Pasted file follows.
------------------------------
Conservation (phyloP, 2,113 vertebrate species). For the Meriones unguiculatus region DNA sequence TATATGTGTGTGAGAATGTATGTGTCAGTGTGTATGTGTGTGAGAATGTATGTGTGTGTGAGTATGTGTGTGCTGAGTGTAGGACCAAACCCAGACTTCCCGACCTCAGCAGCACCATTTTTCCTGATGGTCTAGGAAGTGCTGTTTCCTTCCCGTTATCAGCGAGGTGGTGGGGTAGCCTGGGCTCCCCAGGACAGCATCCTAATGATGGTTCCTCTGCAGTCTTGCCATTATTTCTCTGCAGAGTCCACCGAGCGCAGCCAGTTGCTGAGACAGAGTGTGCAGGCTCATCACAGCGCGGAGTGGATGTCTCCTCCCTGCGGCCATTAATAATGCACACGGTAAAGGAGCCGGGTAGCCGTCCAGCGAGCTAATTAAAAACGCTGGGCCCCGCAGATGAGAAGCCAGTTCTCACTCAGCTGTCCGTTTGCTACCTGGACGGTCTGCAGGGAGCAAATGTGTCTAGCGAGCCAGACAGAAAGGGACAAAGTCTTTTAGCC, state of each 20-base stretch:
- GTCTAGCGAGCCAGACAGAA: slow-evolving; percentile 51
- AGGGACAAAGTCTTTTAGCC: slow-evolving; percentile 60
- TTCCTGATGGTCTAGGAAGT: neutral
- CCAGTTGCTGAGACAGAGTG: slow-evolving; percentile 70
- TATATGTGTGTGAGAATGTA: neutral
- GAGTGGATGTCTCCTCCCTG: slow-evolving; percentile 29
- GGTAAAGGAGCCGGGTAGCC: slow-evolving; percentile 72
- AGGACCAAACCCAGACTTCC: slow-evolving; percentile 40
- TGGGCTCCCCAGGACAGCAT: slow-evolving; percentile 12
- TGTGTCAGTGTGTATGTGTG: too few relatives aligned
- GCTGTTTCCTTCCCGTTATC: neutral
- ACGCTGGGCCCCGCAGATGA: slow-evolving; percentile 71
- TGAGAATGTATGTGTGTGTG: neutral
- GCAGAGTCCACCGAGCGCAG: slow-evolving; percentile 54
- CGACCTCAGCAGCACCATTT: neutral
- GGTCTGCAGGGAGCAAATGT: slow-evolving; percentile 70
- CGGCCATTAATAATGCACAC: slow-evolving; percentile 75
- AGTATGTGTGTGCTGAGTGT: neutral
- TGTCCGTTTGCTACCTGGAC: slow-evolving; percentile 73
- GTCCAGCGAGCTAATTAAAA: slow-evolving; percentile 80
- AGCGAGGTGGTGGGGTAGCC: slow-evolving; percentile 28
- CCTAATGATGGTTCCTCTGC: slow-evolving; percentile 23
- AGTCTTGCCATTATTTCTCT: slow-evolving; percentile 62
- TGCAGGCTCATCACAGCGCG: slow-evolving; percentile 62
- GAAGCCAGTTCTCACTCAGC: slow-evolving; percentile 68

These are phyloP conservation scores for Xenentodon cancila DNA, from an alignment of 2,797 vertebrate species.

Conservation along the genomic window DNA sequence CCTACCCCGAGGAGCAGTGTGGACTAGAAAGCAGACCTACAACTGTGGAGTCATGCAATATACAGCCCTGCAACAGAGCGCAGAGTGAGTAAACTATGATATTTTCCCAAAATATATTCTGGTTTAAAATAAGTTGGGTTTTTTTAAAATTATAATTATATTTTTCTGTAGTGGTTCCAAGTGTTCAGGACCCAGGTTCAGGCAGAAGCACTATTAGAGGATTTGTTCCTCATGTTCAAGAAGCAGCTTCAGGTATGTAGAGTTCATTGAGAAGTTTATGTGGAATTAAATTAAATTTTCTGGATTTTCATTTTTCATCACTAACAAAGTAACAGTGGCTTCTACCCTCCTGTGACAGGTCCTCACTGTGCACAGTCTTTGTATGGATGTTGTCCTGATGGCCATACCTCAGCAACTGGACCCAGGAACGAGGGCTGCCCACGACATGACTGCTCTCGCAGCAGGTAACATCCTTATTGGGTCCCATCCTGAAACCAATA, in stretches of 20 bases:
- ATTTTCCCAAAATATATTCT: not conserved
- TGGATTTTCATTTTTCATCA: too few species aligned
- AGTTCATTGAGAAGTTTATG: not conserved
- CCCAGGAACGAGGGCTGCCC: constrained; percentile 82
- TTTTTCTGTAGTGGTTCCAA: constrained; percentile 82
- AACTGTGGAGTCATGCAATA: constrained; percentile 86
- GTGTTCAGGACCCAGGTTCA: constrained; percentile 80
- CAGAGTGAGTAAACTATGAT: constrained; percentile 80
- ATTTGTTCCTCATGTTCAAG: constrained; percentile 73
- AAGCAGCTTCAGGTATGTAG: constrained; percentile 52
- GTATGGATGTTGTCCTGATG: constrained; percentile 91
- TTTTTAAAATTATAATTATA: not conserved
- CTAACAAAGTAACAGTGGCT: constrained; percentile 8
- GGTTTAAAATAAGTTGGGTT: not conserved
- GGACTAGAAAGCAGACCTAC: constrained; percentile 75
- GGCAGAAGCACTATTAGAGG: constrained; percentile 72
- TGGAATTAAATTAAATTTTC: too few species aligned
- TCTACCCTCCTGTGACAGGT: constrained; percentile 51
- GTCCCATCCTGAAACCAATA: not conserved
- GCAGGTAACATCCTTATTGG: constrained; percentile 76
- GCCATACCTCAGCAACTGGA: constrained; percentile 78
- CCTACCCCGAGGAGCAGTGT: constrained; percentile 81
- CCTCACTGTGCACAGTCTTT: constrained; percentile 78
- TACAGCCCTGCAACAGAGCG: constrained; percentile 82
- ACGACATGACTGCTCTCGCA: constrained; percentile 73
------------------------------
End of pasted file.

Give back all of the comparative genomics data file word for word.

Conservation (phyloP, 2,113 vertebrate species). For the Meriones unguiculatus region DNA sequence TATATGTGTGTGAGAATGTATGTGTCAGTGTGTATGTGTGTGAGAATGTATGTGTGTGTGAGTATGTGTGTGCTGAGTGTAGGACCAAACCCAGACTTCCCGACCTCAGCAGCACCATTTTTCCTGATGGTCTAGGAAGTGCTGTTTCCTTCCCGTTATCAGCGAGGTGGTGGGGTAGCCTGGGCTCCCCAGGACAGCATCCTAATGATGGTTCCTCTGCAGTCTTGCCATTATTTCTCTGCAGAGTCCACCGAGCGCAGCCAGTTGCTGAGACAGAGTGTGCAGGCTCATCACAGCGCGGAGTGGATGTCTCCTCCCTGCGGCCATTAATAATGCACACGGTAAAGGAGCCGGGTAGCCGTCCAGCGAGCTAATTAAAAACGCTGGGCCCCGCAGATGAGAAGCCAGTTCTCACTCAGCTGTCCGTTTGCTACCTGGACGGTCTGCAGGGAGCAAATGTGTCTAGCGAGCCAGACAGAAAGGGACAAAGTCTTTTAGCC, state of each 20-base stretch:
- GTCTAGCGAGCCAGACAGAA: slow-evolving; percentile 51
- AGGGACAAAGTCTTTTAGCC: slow-evolving; percentile 60
- TTCCTGATGGTCTAGGAAGT: neutral
- CCAGTTGCTGAGACAGAGTG: slow-evolving; percentile 70
- TATATGTGTGTGAGAATGTA: neutral
- GAGTGGATGTCTCCTCCCTG: slow-evolving; percentile 29
- GGTAAAGGAGCCGGGTAGCC: slow-evolving; percentile 72
- AGGACCAAACCCAGACTTCC: slow-evolving; percentile 40
- TGGGCTCCCCAGGACAGCAT: slow-evolving; percentile 12
- TGTGTCAGTGTGTATGTGTG: too few relatives aligned
- GCTGTTTCCTTCCCGTTATC: neutral
- ACGCTGGGCCCCGCAGATGA: slow-evolving; percentile 71
- TGAGAATGTATGTGTGTGTG: neutral
- GCAGAGTCCACCGAGCGCAG: slow-evolving; percentile 54
- CGACCTCAGCAGCACCATTT: neutral
- GGTCTGCAGGGAGCAAATGT: slow-evolving; percentile 70
- CGGCCATTAATAATGCACAC: slow-evolving; percentile 75
- AGTATGTGTGTGCTGAGTGT: neutral
- TGTCCGTTTGCTACCTGGAC: slow-evolving; percentile 73
- GTCCAGCGAGCTAATTAAAA: slow-evolving; percentile 80
- AGCGAGGTGGTGGGGTAGCC: slow-evolving; percentile 28
- CCTAATGATGGTTCCTCTGC: slow-evolving; percentile 23
- AGTCTTGCCATTATTTCTCT: slow-evolving; percentile 62
- TGCAGGCTCATCACAGCGCG: slow-evolving; percentile 62
- GAAGCCAGTTCTCACTCAGC: slow-evolving; percentile 68

These are phyloP conservation scores for Xenentodon cancila DNA, from an alignment of 2,797 vertebrate species.

Conservation along the genomic window DNA sequence CCTACCCCGAGGAGCAGTGTGGACTAGAAAGCAGACCTACAACTGTGGAGTCATGCAATATACAGCCCTGCAACAGAGCGCAGAGTGAGTAAACTATGATATTTTCCCAAAATATATTCTGGTTTAAAATAAGTTGGGTTTTTTTAAAATTATAATTATATTTTTCTGTAGTGGTTCCAAGTGTTCAGGACCCAGGTTCAGGCAGAAGCACTATTAGAGGATTTGTTCCTCATGTTCAAGAAGCAGCTTCAGGTATGTAGAGTTCATTGAGAAGTTTATGTGGAATTAAATTAAATTTTCTGGATTTTCATTTTTCATCACTAACAAAGTAACAGTGGCTTCTACCCTCCTGTGACAGGTCCTCACTGTGCACAGTCTTTGTATGGATGTTGTCCTGATGGCCATACCTCAGCAACTGGACCCAGGAACGAGGGCTGCCCACGACATGACTGCTCTCGCAGCAGGTAACATCCTTATTGGGTCCCATCCTGAAACCAATA, in stretches of 20 bases:
- ATTTTCCCAAAATATATTCT: not conserved
- TGGATTTTCATTTTTCATCA: too few species aligned
- AGTTCATTGAGAAGTTTATG: not conserved
- CCCAGGAACGAGGGCTGCCC: constrained; percentile 82
- TTTTTCTGTAGTGGTTCCAA: constrained; percentile 82
- AACTGTGGAGTCATGCAATA: constrained; percentile 86
- GTGTTCAGGACCCAGGTTCA: constrained; percentile 80
- CAGAGTGAGTAAACTATGAT: constrained; percentile 80
- ATTTGTTCCTCATGTTCAAG: constrained; percentile 73
- AAGCAGCTTCAGGTATGTAG: constrained; percentile 52
- GTATGGATGTTGTCCTGATG: constrained; percentile 91
- TTTTTAAAATTATAATTATA: not conserved
- CTAACAAAGTAACAGTGGCT: constrained; percentile 8
- GGTTTAAAATAAGTTGGGTT: not conserved
- GGACTAGAAAGCAGACCTAC: constrained; percentile 75
- GGCAGAAGCACTATTAGAGG: constrained; percentile 72
- TGGAATTAAATTAAATTTTC: too few species aligned
- TCTACCCTCCTGTGACAGGT: constrained; percentile 51
- GTCCCATCCTGAAACCAATA: not conserved
- GCAGGTAACATCCTTATTGG: constrained; percentile 76
- GCCATACCTCAGCAACTGGA: constrained; percentile 78
- CCTACCCCGAGGAGCAGTGT: constrained; percentile 81
- CCTCACTGTGCACAGTCTTT: constrained; percentile 78
- TACAGCCCTGCAACAGAGCG: constrained; percentile 82
- ACGACATGACTGCTCTCGCA: constrained; percentile 73